There was a silent dance that began when we entered the House of Curries, which seemed well rehearsed, and involved Dustin and Mohammad placing the large communal order at the counter, a few of the women—including Rasheeda and Faatimah Knight, another incoming Zaytuna College student—pulling water jugs from a small refrigerated case and moving them to tables on a veranda outside. All the while, the British student Zajif Iqbal, Ebad, and a few other men dragged over another table and a few additional chairs to accommodate everyone.
At dinner, I found myself seated across from Rasheeda and next to Faatimah, the impossibly composed eighteen-year-old from Flatbush, Brooklyn, who’d only just graduated from Brooklyn Latin high school, which had opened in 2006. Her parents were Caribbean, from the West Indies, she said. “I’m first-generation American and second-generation Muslim.” We ate when the food arrived and she seemed to appreciate it when I told her I was somewhat ignorant about Islam. That’s why I was there. She smiled. That’s why she was here, too. “Isn’t that why we go to school? To get over our ignorance?” Her father had taught her that.
Ebad left early to catch his flight home, and when I tried to pay my share for dinner the group refused to let me. I tried again. They refused again.
In his 2001 book And God Knows the Soldiers: The Authoritative and Authoritarian in Islamic Discourses, Islamic scholar and UCLA law professor Khaled Abou El Fadl writes, “Representing God’s law to other human beings is truly an onerous burden. The burden is not simply to represent the evidence of God’s particular injunctions, but to also internalize God’s goodness and morality within oneself. The burden is one of diligence and honesty, not just with the textual sources, but with oneself—to bring the intellect and conscience to bear upon how we evaluate and understand the evidence.”
This had always been Zaytuna’s burden. In one form or another, the Arabic classes and some form of instruction in Islamic law and theology had been going on since the mid-1990s, when Sheikh Hamza returned from his studies in the Muslim world and began his public life with Zaytuna Institute. The classes and outings going on over this summer were somewhat old hat; the teachers knew what they were doing. Many of the students had returned for a second or third summer in a row. Several of Sheikh Hamza’s and Imam Zaid’s early students, for that matter, including Imam Dawood, the Ta’leef Collective’s Usama Canon, and even Ebad, had also begun to take on the burden of “representing God’s law to other human beings.” When these summer classes ended, Dawood would be leaving the Bay and not returning to his New Haven congregation at Masjid al-Islam; he was taking a chaplain position at Dartmouth College, where he would also serve as the Muslim Life and Service Trips Coordinator for the William Jewett Tucker Foundation.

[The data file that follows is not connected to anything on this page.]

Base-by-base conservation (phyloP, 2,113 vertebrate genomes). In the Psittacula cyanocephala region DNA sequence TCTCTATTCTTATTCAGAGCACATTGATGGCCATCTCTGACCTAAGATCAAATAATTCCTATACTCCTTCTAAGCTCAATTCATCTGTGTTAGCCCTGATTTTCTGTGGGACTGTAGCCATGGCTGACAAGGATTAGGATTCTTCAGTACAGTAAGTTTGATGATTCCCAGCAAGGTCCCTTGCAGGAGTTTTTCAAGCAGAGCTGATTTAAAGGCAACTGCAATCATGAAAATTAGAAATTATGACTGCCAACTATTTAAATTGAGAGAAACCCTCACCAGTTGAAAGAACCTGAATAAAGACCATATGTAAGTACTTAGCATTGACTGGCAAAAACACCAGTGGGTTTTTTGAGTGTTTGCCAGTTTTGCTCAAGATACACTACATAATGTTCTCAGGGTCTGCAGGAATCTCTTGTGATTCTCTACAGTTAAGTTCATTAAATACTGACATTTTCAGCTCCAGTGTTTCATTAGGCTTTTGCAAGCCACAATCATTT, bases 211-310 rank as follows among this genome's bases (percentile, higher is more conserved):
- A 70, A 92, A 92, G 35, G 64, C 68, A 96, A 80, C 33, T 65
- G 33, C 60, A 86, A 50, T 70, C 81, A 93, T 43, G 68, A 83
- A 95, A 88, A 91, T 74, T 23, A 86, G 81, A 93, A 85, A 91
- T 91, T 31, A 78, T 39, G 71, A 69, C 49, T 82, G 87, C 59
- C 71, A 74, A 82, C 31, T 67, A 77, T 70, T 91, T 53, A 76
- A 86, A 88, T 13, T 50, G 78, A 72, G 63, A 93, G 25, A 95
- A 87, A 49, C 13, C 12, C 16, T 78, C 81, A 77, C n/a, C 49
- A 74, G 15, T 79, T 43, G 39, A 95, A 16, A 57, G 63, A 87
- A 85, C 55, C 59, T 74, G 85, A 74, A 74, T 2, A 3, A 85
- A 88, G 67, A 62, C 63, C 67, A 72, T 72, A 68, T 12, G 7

Yet for all its popularity and all it had accomplished to meet the needs of a growing local community with a deepening interest in traditional Islam, Zaytuna Institute had always been a little ad hoc, its course often shaped by the rising and falling interests of the man at the middle. And while Sheikh Hamza’s ideas had remained central to the development of the curriculum and philosophy of Zaytuna throughout its pilot seminary program and now as they prepared to welcome a first class into the nation’s first Muslim college, other voices had in time become just as important. Imam Zaid had been the engine of the seminary program. Dr. Hatem Bazian would be the college’s third co-founder, a professor of Islamic Studies at UC Berkeley who’d been involved with Zaytuna from its earliest days—teaching Arabic, organizing the institute’s yearly conference. His involvement became instrumental when the possibility of expanding Imam Zaid’s seminary program in Hayward into a full college was brought to the table in 2007. Dr. Hatem insisted that their campus in Hayward was just too far-flung; a small liberal arts college would need a tighter, geographical connection to other institutions of higher learning, in Stanford, say, or Santa Clara, San Jose, or Berkeley, which to Hatem had always seemed “the natural place, a hospitable city… with a critical, intellectual mass.”
These kinds of core decisions, about whether the school would eventually become a liberal arts college or whether they’d be better off continuing as a seminary, whether they would relocate within the Bay or perhaps move to the city of a major funder, about what sort of Arabic they would teach and how much fluency they’d require for admission—all these decisions involved long, sometimes laborious debates. Some of them were still going on and would continue to throughout the year.